You can specify multiple values (separated by spaces) in a global search string. The white space between words, quoted strings, numbers, and dates is treated as an implicit AND operator. The two search strings below are almost the same; they differ in how global search treats atom fields, which is explained below:
query = "small red" query = "small AND red"
When performing a global search with multiple values, field matching is done independently on each value in the string, and atom field matching is handled differently, in particular:
- Query values can appear in any order in a text or HTML field.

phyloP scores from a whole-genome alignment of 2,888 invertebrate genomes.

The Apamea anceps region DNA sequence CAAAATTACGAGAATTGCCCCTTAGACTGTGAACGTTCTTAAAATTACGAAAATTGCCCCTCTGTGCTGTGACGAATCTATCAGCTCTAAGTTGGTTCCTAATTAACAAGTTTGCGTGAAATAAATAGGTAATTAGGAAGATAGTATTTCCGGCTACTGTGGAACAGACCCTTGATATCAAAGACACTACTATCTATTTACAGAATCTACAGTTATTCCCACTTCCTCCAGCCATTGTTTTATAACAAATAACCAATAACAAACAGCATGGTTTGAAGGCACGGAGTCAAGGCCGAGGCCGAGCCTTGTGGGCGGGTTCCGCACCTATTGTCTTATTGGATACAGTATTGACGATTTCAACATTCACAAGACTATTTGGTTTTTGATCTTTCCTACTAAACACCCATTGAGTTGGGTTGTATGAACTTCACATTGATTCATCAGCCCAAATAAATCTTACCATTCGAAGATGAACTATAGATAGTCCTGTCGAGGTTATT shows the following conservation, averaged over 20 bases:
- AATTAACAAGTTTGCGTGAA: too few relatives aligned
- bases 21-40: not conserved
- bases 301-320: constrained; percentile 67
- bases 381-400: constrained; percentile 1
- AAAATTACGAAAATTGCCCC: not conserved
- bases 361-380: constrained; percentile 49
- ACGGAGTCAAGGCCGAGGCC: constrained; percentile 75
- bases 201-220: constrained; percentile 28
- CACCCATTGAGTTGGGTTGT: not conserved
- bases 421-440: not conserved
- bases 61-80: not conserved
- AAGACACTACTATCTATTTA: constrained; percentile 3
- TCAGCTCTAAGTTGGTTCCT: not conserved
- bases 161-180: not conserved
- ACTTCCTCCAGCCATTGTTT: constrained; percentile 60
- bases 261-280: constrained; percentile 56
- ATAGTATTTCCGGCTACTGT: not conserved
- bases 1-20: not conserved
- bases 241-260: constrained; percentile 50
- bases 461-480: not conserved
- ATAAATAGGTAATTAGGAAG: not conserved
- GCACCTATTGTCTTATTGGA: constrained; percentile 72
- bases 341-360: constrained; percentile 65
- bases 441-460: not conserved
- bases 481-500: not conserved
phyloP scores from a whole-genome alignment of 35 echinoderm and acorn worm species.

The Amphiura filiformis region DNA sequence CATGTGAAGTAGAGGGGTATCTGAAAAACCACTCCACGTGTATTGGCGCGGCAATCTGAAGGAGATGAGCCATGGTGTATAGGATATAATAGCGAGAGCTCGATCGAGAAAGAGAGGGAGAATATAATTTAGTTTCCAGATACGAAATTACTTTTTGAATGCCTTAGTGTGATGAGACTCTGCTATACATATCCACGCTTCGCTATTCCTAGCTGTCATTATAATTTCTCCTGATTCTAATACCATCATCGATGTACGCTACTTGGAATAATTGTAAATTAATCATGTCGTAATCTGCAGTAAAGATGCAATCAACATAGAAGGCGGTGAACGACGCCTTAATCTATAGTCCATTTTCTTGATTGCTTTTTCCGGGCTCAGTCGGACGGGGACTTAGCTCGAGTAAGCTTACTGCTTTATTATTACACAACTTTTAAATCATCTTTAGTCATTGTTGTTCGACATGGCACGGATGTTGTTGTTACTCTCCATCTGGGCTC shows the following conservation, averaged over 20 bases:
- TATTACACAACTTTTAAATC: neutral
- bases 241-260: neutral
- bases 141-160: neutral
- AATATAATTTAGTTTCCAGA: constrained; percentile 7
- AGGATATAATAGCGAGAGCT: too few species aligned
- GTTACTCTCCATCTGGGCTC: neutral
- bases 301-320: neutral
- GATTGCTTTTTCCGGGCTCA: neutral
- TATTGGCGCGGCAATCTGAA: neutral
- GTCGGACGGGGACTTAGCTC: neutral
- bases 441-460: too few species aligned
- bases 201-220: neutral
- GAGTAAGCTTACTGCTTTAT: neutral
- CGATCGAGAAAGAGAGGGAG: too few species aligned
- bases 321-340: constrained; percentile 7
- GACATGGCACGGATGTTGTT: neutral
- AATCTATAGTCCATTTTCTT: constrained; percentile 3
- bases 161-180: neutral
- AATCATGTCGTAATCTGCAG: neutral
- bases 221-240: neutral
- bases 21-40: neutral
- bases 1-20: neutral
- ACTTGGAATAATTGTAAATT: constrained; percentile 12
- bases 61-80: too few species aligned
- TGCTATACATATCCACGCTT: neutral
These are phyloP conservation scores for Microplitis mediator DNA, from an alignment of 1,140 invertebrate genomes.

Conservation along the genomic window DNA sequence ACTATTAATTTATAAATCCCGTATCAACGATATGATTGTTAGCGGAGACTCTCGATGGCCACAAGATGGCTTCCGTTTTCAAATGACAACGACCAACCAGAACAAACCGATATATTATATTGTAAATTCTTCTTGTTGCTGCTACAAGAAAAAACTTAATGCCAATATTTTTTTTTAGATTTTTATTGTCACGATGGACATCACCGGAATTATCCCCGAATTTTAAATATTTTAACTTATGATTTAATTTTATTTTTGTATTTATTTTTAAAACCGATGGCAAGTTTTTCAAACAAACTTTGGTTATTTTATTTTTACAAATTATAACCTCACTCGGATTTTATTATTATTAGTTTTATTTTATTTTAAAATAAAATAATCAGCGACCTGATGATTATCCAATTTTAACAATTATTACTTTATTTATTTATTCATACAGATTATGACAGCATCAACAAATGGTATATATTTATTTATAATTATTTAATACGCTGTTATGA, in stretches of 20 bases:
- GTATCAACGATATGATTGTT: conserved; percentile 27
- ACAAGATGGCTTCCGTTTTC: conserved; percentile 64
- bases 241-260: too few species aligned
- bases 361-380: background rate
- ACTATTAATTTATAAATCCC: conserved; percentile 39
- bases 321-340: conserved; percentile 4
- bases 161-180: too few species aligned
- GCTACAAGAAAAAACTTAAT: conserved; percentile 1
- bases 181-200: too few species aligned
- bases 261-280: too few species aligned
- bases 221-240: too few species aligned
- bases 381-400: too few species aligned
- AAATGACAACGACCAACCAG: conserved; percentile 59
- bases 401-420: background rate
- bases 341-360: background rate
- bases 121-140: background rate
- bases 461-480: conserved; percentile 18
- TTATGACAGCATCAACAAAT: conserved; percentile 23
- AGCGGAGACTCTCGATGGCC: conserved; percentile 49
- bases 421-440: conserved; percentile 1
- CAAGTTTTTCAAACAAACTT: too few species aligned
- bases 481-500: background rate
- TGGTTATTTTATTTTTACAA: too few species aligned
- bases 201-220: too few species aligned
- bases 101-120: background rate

- Different values can appear in different fields.
- Atom fields are searched only when the query string does not contain any
boolean operators (
NOT). The entire query string must match an atom field.
Note the third rule dealing with atom fields. The query string "red small" does
not contain the boolean
AND (even though it's implied), so search will attempt
to find matching atom fields. The string "red AND small" does contain a boolean
operator, so search will not try to match the query string against atom fields.
The following example shows four documents that were retrieved using the query string "rose bud." Each document has two text fields and one atom field. The comment column explains why each document satisfies the query.
|Doc ID||Text Field 1||Text Field 2||Atom Field||Comment|
|1||mighty like a rose||one bud to bind them all||thorn bush||Matching values can appear in different fields|